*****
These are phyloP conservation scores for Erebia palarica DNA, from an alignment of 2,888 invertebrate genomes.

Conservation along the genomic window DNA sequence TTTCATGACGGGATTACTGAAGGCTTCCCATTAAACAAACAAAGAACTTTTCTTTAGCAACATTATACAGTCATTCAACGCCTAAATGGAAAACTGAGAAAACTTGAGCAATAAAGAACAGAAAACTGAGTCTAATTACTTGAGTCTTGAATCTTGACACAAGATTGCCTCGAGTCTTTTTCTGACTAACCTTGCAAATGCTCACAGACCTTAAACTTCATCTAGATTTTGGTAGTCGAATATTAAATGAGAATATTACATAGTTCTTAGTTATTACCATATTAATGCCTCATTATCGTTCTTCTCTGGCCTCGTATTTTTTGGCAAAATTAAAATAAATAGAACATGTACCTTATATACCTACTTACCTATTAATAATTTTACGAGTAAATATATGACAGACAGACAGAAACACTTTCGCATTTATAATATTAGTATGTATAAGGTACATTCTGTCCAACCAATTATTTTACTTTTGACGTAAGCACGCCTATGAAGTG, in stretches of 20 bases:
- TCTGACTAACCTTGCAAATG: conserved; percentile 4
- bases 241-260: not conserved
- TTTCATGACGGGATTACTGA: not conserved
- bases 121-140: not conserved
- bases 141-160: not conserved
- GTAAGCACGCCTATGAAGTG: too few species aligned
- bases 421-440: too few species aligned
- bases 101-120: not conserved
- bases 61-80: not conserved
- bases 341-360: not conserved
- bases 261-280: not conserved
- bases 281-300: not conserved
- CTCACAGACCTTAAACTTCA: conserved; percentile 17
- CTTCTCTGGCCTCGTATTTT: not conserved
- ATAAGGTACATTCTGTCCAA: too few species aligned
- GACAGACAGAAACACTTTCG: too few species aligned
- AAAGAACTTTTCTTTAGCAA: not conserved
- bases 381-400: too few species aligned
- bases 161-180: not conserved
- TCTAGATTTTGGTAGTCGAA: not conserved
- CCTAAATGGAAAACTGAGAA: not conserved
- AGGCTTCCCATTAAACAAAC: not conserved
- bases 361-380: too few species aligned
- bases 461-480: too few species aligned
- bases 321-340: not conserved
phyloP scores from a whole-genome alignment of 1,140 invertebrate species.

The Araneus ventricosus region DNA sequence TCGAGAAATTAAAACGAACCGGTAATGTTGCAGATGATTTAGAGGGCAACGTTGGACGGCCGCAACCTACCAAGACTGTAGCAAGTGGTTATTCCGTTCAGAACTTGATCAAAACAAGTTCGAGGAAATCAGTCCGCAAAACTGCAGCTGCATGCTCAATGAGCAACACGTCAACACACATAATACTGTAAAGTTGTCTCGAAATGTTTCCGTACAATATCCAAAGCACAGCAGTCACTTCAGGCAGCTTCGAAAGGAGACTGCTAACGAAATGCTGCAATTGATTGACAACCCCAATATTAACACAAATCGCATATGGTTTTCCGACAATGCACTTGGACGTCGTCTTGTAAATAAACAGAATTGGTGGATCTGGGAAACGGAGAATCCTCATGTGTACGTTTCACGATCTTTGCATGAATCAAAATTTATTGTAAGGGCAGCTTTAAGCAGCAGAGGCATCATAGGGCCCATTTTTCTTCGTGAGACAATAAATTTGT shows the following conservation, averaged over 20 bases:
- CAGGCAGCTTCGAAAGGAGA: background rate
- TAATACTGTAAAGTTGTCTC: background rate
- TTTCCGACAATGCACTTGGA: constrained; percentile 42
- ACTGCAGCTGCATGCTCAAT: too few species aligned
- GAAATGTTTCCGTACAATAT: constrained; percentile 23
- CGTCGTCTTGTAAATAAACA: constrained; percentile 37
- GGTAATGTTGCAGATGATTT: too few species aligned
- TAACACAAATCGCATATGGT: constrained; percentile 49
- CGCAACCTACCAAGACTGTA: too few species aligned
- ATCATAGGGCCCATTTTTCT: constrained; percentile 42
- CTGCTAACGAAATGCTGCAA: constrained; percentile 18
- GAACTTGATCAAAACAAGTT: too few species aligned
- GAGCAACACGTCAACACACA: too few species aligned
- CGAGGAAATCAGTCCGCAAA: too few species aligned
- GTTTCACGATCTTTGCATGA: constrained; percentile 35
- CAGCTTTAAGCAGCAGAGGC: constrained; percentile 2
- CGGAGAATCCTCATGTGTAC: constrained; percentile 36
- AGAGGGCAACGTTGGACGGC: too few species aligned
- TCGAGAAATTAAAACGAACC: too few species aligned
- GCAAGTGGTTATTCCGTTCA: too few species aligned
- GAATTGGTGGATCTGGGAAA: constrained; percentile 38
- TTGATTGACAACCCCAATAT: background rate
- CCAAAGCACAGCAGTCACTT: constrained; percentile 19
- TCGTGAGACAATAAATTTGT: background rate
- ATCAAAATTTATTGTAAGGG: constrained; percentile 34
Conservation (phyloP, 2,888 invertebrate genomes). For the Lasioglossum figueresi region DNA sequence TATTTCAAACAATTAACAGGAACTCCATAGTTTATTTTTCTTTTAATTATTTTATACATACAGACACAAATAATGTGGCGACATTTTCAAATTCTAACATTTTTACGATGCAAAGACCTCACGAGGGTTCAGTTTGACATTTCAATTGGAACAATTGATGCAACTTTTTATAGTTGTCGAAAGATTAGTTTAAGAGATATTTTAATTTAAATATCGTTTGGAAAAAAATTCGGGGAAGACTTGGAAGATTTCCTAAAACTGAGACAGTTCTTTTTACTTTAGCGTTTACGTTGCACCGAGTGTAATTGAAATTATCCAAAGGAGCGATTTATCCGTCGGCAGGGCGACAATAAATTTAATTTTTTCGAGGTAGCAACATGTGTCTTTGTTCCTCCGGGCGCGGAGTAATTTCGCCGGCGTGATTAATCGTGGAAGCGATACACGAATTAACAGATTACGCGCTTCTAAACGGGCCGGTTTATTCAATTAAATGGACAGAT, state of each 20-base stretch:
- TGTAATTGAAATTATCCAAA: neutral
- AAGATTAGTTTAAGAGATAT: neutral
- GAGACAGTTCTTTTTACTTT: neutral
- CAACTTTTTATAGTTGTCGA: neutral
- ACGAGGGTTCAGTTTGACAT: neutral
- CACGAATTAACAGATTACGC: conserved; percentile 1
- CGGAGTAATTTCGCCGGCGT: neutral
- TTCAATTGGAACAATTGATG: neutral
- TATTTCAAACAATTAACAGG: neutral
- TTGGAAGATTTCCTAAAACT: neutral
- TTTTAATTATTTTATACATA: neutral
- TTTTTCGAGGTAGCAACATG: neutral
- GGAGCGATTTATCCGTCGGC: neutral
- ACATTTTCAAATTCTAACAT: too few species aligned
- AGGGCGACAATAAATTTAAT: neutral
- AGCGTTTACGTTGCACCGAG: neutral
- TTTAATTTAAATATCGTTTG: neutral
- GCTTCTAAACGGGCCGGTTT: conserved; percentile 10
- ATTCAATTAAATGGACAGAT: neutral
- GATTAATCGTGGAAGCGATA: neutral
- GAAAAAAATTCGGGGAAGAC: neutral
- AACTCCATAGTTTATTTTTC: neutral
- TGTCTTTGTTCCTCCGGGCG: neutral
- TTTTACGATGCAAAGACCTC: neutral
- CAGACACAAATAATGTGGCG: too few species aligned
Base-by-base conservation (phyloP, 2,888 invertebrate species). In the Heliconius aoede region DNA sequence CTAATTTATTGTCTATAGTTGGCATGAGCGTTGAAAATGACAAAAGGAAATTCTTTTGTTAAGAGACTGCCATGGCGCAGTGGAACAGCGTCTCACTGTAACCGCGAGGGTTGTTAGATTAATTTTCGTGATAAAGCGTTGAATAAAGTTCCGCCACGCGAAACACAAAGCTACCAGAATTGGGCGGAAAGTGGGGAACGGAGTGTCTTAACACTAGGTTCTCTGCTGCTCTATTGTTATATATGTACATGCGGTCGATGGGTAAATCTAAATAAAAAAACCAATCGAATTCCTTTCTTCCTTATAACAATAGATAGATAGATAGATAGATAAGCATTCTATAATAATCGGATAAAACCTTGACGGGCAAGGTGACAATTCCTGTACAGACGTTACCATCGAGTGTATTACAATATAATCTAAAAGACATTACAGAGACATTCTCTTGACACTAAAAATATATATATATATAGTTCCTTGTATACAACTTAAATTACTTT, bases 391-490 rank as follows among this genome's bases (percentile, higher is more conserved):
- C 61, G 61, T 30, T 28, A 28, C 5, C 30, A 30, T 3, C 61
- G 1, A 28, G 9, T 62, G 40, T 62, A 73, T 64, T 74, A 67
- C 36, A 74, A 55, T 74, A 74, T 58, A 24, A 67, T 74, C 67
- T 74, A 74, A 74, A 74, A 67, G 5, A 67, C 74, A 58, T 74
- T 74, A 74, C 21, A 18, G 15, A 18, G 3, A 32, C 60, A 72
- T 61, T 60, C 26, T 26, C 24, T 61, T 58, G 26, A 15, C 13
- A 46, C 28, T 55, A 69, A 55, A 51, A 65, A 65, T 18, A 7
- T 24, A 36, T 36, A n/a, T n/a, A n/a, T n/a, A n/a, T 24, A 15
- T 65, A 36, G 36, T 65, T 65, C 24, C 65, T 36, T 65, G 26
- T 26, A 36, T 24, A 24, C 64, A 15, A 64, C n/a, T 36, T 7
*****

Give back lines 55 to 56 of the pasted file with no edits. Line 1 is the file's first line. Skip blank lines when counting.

Conservation (phyloP, 2,888 invertebrate genomes). For the Lasioglossum figueresi region DNA sequence TATTTCAAACAATTAACAGGAACTCCATAGTTTATTTTTCTTTTAATTATTTTATACATACAGACACAAATAATGTGGCGACATTTTCAAATTCTAACATTTTTACGATGCAAAGACCTCACGAGGGTTCAGTTTGACATTTCAATTGGAACAATTGATGCAACTTTTTATAGTTGTCGAAAGATTAGTTTAAGAGATATTTTAATTTAAATATCGTTTGGAAAAAAATTCGGGGAAGACTTGGAAGATTTCCTAAAACTGAGACAGTTCTTTTTACTTTAGCGTTTACGTTGCACCGAGTGTAATTGAAATTATCCAAAGGAGCGATTTATCCGTCGGCAGGGCGACAATAAATTTAATTTTTTCGAGGTAGCAACATGTGTCTTTGTTCCTCCGGGCGCGGAGTAATTTCGCCGGCGTGATTAATCGTGGAAGCGATACACGAATTAACAGATTACGCGCTTCTAAACGGGCCGGTTTATTCAATTAAATGGACAGAT, state of each 20-base stretch:
- TGTAATTGAAATTATCCAAA: neutral